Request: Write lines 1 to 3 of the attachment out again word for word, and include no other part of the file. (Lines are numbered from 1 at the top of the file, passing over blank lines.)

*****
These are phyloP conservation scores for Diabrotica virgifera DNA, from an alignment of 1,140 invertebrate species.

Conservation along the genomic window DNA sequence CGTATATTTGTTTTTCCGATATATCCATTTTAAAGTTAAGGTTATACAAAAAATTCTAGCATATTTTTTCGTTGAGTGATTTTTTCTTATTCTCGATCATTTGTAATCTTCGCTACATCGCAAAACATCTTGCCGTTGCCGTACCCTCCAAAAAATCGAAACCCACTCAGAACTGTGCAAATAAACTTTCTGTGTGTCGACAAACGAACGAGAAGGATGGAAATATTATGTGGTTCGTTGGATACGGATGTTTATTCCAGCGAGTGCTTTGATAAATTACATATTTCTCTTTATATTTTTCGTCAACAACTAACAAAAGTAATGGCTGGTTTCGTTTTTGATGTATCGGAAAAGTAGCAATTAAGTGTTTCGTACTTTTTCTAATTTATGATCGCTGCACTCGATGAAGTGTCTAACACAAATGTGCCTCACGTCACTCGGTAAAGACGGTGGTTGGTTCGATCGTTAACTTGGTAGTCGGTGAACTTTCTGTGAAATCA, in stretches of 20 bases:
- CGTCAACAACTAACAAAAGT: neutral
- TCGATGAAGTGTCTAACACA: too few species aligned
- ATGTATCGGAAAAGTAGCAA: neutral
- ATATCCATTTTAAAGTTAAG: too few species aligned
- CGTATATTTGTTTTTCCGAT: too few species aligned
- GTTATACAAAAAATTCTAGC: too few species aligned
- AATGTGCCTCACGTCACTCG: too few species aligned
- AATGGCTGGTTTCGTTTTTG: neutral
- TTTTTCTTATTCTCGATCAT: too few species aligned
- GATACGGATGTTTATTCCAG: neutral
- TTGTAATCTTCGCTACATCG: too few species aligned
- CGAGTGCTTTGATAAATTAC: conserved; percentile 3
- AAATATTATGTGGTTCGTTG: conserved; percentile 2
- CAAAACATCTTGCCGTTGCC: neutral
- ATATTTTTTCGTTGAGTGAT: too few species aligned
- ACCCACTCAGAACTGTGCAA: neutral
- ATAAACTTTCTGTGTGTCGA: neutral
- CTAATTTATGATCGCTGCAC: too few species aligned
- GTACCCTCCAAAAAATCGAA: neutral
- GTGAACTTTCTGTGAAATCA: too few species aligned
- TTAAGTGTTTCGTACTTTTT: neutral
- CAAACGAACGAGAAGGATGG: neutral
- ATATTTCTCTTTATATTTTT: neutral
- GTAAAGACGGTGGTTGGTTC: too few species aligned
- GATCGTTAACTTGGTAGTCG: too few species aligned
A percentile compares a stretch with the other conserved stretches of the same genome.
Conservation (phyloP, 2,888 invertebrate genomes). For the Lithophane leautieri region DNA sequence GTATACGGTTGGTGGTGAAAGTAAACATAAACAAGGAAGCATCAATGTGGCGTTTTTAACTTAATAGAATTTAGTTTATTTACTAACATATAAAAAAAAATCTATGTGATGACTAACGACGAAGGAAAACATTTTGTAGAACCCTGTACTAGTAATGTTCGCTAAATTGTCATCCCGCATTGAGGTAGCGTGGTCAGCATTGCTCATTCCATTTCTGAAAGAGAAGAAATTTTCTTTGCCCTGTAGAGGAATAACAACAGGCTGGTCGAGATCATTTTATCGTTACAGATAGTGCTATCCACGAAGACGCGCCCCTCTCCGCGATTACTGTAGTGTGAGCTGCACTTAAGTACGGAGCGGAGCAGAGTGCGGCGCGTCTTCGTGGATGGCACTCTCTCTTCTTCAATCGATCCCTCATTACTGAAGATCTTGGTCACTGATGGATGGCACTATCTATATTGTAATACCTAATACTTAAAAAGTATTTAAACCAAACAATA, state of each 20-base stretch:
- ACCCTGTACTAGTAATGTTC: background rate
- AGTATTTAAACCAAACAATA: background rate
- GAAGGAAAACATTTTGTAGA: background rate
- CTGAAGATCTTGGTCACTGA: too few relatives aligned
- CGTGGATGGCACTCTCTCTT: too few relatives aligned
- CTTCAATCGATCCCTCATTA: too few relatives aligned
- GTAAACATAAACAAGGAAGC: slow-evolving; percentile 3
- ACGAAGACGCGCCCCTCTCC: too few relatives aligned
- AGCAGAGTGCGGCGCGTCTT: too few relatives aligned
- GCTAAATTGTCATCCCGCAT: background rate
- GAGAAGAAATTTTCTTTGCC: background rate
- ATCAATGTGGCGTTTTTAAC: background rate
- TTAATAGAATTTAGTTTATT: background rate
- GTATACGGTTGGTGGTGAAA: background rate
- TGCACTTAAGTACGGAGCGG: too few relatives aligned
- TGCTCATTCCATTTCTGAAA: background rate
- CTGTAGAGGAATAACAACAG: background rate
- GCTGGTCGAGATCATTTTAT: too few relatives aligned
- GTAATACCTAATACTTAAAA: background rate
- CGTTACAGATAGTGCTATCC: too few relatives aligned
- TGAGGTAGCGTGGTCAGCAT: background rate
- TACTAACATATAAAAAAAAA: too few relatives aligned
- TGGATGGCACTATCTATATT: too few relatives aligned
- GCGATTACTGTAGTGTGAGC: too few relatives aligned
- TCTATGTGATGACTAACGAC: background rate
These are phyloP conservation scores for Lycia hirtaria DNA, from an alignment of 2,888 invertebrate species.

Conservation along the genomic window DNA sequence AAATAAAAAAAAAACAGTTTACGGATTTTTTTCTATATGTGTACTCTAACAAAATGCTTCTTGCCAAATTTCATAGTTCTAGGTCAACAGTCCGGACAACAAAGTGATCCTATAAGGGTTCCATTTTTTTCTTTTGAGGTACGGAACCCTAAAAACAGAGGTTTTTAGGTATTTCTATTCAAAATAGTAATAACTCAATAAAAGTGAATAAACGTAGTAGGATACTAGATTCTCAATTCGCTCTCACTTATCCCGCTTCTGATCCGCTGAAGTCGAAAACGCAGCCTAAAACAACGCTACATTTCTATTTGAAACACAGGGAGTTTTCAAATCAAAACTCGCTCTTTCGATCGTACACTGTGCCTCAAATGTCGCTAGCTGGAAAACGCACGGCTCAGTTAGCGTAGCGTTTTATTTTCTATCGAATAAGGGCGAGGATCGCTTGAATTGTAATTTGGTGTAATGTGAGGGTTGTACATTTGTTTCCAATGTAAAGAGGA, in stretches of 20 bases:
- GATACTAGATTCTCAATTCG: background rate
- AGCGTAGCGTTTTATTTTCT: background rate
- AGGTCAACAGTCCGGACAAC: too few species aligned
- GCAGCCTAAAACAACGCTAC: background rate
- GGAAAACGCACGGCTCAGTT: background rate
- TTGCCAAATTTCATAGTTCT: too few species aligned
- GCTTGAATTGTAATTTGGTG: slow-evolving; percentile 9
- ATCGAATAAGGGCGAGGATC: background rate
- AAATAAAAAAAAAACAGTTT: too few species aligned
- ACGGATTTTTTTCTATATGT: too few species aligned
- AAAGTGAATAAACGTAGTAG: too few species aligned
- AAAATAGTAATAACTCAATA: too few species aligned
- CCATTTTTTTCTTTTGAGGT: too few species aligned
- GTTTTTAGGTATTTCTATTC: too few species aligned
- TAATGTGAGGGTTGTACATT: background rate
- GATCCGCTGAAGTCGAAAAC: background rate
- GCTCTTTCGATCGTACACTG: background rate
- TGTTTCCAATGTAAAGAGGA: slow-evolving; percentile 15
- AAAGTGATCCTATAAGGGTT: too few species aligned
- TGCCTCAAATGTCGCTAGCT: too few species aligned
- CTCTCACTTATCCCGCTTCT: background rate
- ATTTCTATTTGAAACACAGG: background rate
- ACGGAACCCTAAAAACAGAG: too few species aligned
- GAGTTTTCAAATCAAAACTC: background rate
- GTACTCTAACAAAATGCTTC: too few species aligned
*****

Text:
These are phyloP conservation scores for Diabrotica virgifera DNA, from an alignment of 1,140 invertebrate species.

Conservation along the genomic window DNA sequence CGTATATTTGTTTTTCCGATATATCCATTTTAAAGTTAAGGTTATACAAAAAATTCTAGCATATTTTTTCGTTGAGTGATTTTTTCTTATTCTCGATCATTTGTAATCTTCGCTACATCGCAAAACATCTTGCCGTTGCCGTACCCTCCAAAAAATCGAAACCCACTCAGAACTGTGCAAATAAACTTTCTGTGTGTCGACAAACGAACGAGAAGGATGGAAATATTATGTGGTTCGTTGGATACGGATGTTTATTCCAGCGAGTGCTTTGATAAATTACATATTTCTCTTTATATTTTTCGTCAACAACTAACAAAAGTAATGGCTGGTTTCGTTTTTGATGTATCGGAAAAGTAGCAATTAAGTGTTTCGTACTTTTTCTAATTTATGATCGCTGCACTCGATGAAGTGTCTAACACAAATGTGCCTCACGTCACTCGGTAAAGACGGTGGTTGGTTCGATCGTTAACTTGGTAGTCGGTGAACTTTCTGTGAAATCA, in stretches of 20 bases:
- CGTCAACAACTAACAAAAGT: neutral